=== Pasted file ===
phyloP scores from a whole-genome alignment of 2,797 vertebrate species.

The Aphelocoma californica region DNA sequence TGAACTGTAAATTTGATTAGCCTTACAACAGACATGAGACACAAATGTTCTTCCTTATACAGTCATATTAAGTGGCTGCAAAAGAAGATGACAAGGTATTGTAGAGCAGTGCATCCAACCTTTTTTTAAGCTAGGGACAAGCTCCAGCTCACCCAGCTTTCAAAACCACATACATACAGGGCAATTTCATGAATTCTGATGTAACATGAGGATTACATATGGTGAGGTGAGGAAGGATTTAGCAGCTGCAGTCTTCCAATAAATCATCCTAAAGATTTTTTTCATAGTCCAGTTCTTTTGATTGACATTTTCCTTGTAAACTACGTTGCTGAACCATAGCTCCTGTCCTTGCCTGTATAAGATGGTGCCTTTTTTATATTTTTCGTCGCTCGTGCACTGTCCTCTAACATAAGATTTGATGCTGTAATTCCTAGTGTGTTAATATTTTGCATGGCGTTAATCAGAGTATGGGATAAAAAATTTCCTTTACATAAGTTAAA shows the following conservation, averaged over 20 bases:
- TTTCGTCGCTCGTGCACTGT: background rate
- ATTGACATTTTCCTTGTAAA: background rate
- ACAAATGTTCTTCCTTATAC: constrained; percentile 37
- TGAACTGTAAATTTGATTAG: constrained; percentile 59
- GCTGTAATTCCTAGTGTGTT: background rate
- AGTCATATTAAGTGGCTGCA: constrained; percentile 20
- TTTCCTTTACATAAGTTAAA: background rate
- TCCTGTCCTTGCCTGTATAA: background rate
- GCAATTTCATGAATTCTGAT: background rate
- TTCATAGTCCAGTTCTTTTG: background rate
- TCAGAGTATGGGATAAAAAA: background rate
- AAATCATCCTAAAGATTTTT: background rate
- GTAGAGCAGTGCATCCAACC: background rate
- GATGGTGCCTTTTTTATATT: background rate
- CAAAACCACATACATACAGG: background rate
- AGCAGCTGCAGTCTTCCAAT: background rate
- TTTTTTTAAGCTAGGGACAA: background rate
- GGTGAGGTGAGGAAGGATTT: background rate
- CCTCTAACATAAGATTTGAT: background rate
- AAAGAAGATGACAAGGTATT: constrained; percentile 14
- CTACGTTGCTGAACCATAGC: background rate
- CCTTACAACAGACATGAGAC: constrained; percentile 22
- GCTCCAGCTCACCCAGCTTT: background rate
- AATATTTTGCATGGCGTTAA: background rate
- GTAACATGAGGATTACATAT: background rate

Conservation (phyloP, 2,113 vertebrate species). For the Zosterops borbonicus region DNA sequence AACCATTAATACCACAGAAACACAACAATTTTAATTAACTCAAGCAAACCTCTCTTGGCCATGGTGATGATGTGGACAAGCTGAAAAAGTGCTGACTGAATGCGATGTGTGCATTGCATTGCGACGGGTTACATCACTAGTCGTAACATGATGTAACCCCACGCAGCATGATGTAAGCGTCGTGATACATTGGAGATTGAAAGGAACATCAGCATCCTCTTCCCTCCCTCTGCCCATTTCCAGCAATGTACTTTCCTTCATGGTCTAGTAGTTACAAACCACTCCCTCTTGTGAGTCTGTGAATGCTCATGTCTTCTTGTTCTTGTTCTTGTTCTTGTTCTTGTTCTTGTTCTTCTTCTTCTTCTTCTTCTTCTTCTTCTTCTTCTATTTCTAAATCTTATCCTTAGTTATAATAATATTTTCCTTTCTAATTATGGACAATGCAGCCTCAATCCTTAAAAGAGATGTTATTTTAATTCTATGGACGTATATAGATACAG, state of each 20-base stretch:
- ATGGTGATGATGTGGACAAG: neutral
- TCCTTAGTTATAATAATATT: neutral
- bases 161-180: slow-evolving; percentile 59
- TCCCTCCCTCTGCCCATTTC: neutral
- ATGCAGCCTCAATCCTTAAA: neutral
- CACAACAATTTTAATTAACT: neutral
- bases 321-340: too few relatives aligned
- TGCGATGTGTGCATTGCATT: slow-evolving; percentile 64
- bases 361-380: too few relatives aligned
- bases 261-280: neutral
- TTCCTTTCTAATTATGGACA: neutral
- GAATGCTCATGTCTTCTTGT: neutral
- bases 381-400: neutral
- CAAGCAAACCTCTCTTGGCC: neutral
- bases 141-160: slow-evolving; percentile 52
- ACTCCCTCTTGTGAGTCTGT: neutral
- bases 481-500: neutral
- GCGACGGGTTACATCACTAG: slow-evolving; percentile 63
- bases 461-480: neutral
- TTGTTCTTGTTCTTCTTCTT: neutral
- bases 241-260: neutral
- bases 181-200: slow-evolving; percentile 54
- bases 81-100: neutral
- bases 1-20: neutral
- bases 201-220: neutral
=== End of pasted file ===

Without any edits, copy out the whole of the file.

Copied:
phyloP scores from a whole-genome alignment of 2,797 vertebrate species.

The Aphelocoma californica region DNA sequence TGAACTGTAAATTTGATTAGCCTTACAACAGACATGAGACACAAATGTTCTTCCTTATACAGTCATATTAAGTGGCTGCAAAAGAAGATGACAAGGTATTGTAGAGCAGTGCATCCAACCTTTTTTTAAGCTAGGGACAAGCTCCAGCTCACCCAGCTTTCAAAACCACATACATACAGGGCAATTTCATGAATTCTGATGTAACATGAGGATTACATATGGTGAGGTGAGGAAGGATTTAGCAGCTGCAGTCTTCCAATAAATCATCCTAAAGATTTTTTTCATAGTCCAGTTCTTTTGATTGACATTTTCCTTGTAAACTACGTTGCTGAACCATAGCTCCTGTCCTTGCCTGTATAAGATGGTGCCTTTTTTATATTTTTCGTCGCTCGTGCACTGTCCTCTAACATAAGATTTGATGCTGTAATTCCTAGTGTGTTAATATTTTGCATGGCGTTAATCAGAGTATGGGATAAAAAATTTCCTTTACATAAGTTAAA shows the following conservation, averaged over 20 bases:
- TTTCGTCGCTCGTGCACTGT: background rate
- ATTGACATTTTCCTTGTAAA: background rate
- ACAAATGTTCTTCCTTATAC: constrained; percentile 37
- TGAACTGTAAATTTGATTAG: constrained; percentile 59
- GCTGTAATTCCTAGTGTGTT: background rate
- AGTCATATTAAGTGGCTGCA: constrained; percentile 20
- TTTCCTTTACATAAGTTAAA: background rate
- TCCTGTCCTTGCCTGTATAA: background rate
- GCAATTTCATGAATTCTGAT: background rate
- TTCATAGTCCAGTTCTTTTG: background rate
- TCAGAGTATGGGATAAAAAA: background rate
- AAATCATCCTAAAGATTTTT: background rate
- GTAGAGCAGTGCATCCAACC: background rate
- GATGGTGCCTTTTTTATATT: background rate
- CAAAACCACATACATACAGG: background rate
- AGCAGCTGCAGTCTTCCAAT: background rate
- TTTTTTTAAGCTAGGGACAA: background rate
- GGTGAGGTGAGGAAGGATTT: background rate
- CCTCTAACATAAGATTTGAT: background rate
- AAAGAAGATGACAAGGTATT: constrained; percentile 14
- CTACGTTGCTGAACCATAGC: background rate
- CCTTACAACAGACATGAGAC: constrained; percentile 22
- GCTCCAGCTCACCCAGCTTT: background rate
- AATATTTTGCATGGCGTTAA: background rate
- GTAACATGAGGATTACATAT: background rate

Conservation (phyloP, 2,113 vertebrate species). For the Zosterops borbonicus region DNA sequence AACCATTAATACCACAGAAACACAACAATTTTAATTAACTCAAGCAAACCTCTCTTGGCCATGGTGATGATGTGGACAAGCTGAAAAAGTGCTGACTGAATGCGATGTGTGCATTGCATTGCGACGGGTTACATCACTAGTCGTAACATGATGTAACCCCACGCAGCATGATGTAAGCGTCGTGATACATTGGAGATTGAAAGGAACATCAGCATCCTCTTCCCTCCCTCTGCCCATTTCCAGCAATGTACTTTCCTTCATGGTCTAGTAGTTACAAACCACTCCCTCTTGTGAGTCTGTGAATGCTCATGTCTTCTTGTTCTTGTTCTTGTTCTTGTTCTTGTTCTTGTTCTTCTTCTTCTTCTTCTTCTTCTTCTTCTTCTTCTATTTCTAAATCTTATCCTTAGTTATAATAATATTTTCCTTTCTAATTATGGACAATGCAGCCTCAATCCTTAAAAGAGATGTTATTTTAATTCTATGGACGTATATAGATACAG, state of each 20-base stretch:
- ATGGTGATGATGTGGACAAG: neutral
- TCCTTAGTTATAATAATATT: neutral
- bases 161-180: slow-evolving; percentile 59
- TCCCTCCCTCTGCCCATTTC: neutral
- ATGCAGCCTCAATCCTTAAA: neutral
- CACAACAATTTTAATTAACT: neutral
- bases 321-340: too few relatives aligned
- TGCGATGTGTGCATTGCATT: slow-evolving; percentile 64
- bases 361-380: too few relatives aligned
- bases 261-280: neutral
- TTCCTTTCTAATTATGGACA: neutral
- GAATGCTCATGTCTTCTTGT: neutral
- bases 381-400: neutral
- CAAGCAAACCTCTCTTGGCC: neutral
- bases 141-160: slow-evolving; percentile 52
- ACTCCCTCTTGTGAGTCTGT: neutral
- bases 481-500: neutral
- GCGACGGGTTACATCACTAG: slow-evolving; percentile 63
- bases 461-480: neutral
- TTGTTCTTGTTCTTCTTCTT: neutral
- bases 241-260: neutral
- bases 181-200: slow-evolving; percentile 54
- bases 81-100: neutral
- bases 1-20: neutral
- bases 201-220: neutral